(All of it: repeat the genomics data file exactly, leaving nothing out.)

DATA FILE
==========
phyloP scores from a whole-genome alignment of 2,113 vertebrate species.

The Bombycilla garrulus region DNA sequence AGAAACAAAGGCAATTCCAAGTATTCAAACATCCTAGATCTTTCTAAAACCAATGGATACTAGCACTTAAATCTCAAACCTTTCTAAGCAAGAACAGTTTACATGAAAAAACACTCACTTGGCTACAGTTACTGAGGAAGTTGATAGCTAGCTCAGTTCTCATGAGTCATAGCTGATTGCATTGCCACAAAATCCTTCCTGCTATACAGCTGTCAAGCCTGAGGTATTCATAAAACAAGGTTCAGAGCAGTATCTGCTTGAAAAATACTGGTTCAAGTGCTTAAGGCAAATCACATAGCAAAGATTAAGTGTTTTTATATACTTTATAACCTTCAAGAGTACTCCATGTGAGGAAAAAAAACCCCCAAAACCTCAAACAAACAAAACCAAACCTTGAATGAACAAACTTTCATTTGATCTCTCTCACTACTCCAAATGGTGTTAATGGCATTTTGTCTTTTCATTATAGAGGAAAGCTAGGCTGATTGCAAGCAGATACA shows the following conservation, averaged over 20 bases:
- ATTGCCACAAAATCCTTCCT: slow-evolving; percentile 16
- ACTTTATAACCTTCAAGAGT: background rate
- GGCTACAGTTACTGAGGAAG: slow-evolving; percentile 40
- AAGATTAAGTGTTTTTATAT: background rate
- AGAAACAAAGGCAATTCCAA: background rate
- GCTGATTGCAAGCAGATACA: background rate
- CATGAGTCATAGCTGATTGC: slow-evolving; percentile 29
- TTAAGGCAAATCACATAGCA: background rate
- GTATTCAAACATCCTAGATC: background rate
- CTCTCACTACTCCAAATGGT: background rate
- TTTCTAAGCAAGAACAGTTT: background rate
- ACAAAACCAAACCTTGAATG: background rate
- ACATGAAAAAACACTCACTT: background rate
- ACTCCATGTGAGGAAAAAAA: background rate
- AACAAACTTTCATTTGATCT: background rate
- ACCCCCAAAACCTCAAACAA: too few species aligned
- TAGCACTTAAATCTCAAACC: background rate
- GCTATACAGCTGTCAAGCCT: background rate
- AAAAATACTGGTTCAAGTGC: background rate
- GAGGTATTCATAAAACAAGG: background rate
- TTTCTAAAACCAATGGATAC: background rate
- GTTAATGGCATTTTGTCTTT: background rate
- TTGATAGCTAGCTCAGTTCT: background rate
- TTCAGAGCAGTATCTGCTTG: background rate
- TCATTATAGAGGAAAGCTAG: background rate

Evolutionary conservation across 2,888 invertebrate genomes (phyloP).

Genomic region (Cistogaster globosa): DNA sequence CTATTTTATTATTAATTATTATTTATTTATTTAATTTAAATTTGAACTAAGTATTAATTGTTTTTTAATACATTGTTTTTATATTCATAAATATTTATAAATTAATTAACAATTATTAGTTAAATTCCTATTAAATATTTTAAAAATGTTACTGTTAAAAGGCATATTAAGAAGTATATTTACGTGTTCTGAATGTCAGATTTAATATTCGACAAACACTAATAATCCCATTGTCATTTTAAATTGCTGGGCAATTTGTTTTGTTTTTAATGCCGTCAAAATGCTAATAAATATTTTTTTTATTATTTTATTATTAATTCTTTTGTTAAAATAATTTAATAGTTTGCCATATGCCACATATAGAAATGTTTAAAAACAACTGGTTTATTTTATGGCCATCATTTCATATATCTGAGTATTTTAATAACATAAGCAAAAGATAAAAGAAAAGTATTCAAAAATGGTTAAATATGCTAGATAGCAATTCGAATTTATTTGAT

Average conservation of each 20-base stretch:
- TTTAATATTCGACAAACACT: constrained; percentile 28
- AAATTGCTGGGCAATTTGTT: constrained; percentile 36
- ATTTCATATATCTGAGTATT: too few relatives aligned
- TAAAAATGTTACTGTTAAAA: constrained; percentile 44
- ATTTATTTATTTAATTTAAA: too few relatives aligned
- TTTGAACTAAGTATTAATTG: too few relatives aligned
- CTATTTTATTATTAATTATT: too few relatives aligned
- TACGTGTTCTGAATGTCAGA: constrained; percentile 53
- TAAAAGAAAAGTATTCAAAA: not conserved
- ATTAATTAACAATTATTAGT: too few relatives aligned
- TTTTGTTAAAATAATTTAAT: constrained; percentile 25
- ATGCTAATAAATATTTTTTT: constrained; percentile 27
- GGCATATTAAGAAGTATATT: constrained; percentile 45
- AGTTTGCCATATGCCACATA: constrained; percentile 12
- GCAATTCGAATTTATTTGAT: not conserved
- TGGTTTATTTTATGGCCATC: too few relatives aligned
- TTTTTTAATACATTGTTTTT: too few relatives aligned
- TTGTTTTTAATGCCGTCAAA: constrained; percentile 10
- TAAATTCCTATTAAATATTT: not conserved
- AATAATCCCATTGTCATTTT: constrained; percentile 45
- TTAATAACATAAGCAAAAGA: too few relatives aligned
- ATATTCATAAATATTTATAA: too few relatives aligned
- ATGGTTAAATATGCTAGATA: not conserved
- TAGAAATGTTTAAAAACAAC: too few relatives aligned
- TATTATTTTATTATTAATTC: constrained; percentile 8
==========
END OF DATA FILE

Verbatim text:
phyloP scores from a whole-genome alignment of 2,113 vertebrate species.

The Bombycilla garrulus region DNA sequence AGAAACAAAGGCAATTCCAAGTATTCAAACATCCTAGATCTTTCTAAAACCAATGGATACTAGCACTTAAATCTCAAACCTTTCTAAGCAAGAACAGTTTACATGAAAAAACACTCACTTGGCTACAGTTACTGAGGAAGTTGATAGCTAGCTCAGTTCTCATGAGTCATAGCTGATTGCATTGCCACAAAATCCTTCCTGCTATACAGCTGTCAAGCCTGAGGTATTCATAAAACAAGGTTCAGAGCAGTATCTGCTTGAAAAATACTGGTTCAAGTGCTTAAGGCAAATCACATAGCAAAGATTAAGTGTTTTTATATACTTTATAACCTTCAAGAGTACTCCATGTGAGGAAAAAAAACCCCCAAAACCTCAAACAAACAAAACCAAACCTTGAATGAACAAACTTTCATTTGATCTCTCTCACTACTCCAAATGGTGTTAATGGCATTTTGTCTTTTCATTATAGAGGAAAGCTAGGCTGATTGCAAGCAGATACA shows the following conservation, averaged over 20 bases:
- ATTGCCACAAAATCCTTCCT: slow-evolving; percentile 16
- ACTTTATAACCTTCAAGAGT: background rate
- GGCTACAGTTACTGAGGAAG: slow-evolving; percentile 40
- AAGATTAAGTGTTTTTATAT: background rate
- AGAAACAAAGGCAATTCCAA: background rate
- GCTGATTGCAAGCAGATACA: background rate
- CATGAGTCATAGCTGATTGC: slow-evolving; percentile 29
- TTAAGGCAAATCACATAGCA: background rate
- GTATTCAAACATCCTAGATC: background rate
- CTCTCACTACTCCAAATGGT: background rate
- TTTCTAAGCAAGAACAGTTT: background rate
- ACAAAACCAAACCTTGAATG: background rate
- ACATGAAAAAACACTCACTT: background rate
- ACTCCATGTGAGGAAAAAAA: background rate
- AACAAACTTTCATTTGATCT: background rate
- ACCCCCAAAACCTCAAACAA: too few species aligned
- TAGCACTTAAATCTCAAACC: background rate
- GCTATACAGCTGTCAAGCCT: background rate
- AAAAATACTGGTTCAAGTGC: background rate
- GAGGTATTCATAAAACAAGG: background rate
- TTTCTAAAACCAATGGATAC: background rate
- GTTAATGGCATTTTGTCTTT: background rate
- TTGATAGCTAGCTCAGTTCT: background rate
- TTCAGAGCAGTATCTGCTTG: background rate
- TCATTATAGAGGAAAGCTAG: background rate

Evolutionary conservation across 2,888 invertebrate genomes (phyloP).

Genomic region (Cistogaster globosa): DNA sequence CTATTTTATTATTAATTATTATTTATTTATTTAATTTAAATTTGAACTAAGTATTAATTGTTTTTTAATACATTGTTTTTATATTCATAAATATTTATAAATTAATTAACAATTATTAGTTAAATTCCTATTAAATATTTTAAAAATGTTACTGTTAAAAGGCATATTAAGAAGTATATTTACGTGTTCTGAATGTCAGATTTAATATTCGACAAACACTAATAATCCCATTGTCATTTTAAATTGCTGGGCAATTTGTTTTGTTTTTAATGCCGTCAAAATGCTAATAAATATTTTTTTTATTATTTTATTATTAATTCTTTTGTTAAAATAATTTAATAGTTTGCCATATGCCACATATAGAAATGTTTAAAAACAACTGGTTTATTTTATGGCCATCATTTCATATATCTGAGTATTTTAATAACATAAGCAAAAGATAAAAGAAAAGTATTCAAAAATGGTTAAATATGCTAGATAGCAATTCGAATTTATTTGAT

Average conservation of each 20-base stretch:
- TTTAATATTCGACAAACACT: constrained; percentile 28
- AAATTGCTGGGCAATTTGTT: constrained; percentile 36
- ATTTCATATATCTGAGTATT: too few relatives aligned
- TAAAAATGTTACTGTTAAAA: constrained; percentile 44
- ATTTATTTATTTAATTTAAA: too few relatives aligned
- TTTGAACTAAGTATTAATTG: too few relatives aligned
- CTATTTTATTATTAATTATT: too few relatives aligned
- TACGTGTTCTGAATGTCAGA: constrained; percentile 53
- TAAAAGAAAAGTATTCAAAA: not conserved
- ATTAATTAACAATTATTAGT: too few relatives aligned
- TTTTGTTAAAATAATTTAAT: constrained; percentile 25
- ATGCTAATAAATATTTTTTT: constrained; percentile 27
- GGCATATTAAGAAGTATATT: constrained; percentile 45
- AGTTTGCCATATGCCACATA: constrained; percentile 12
- GCAATTCGAATTTATTTGAT: not conserved
- TGGTTTATTTTATGGCCATC: too few relatives aligned
- TTTTTTAATACATTGTTTTT: too few relatives aligned
- TTGTTTTTAATGCCGTCAAA: constrained; percentile 10
- TAAATTCCTATTAAATATTT: not conserved
- AATAATCCCATTGTCATTTT: constrained; percentile 45
- TTAATAACATAAGCAAAAGA: too few relatives aligned
- ATATTCATAAATATTTATAA: too few relatives aligned
- ATGGTTAAATATGCTAGATA: not conserved
- TAGAAATGTTTAAAAACAAC: too few relatives aligned
- TATTATTTTATTATTAATTC: constrained; percentile 8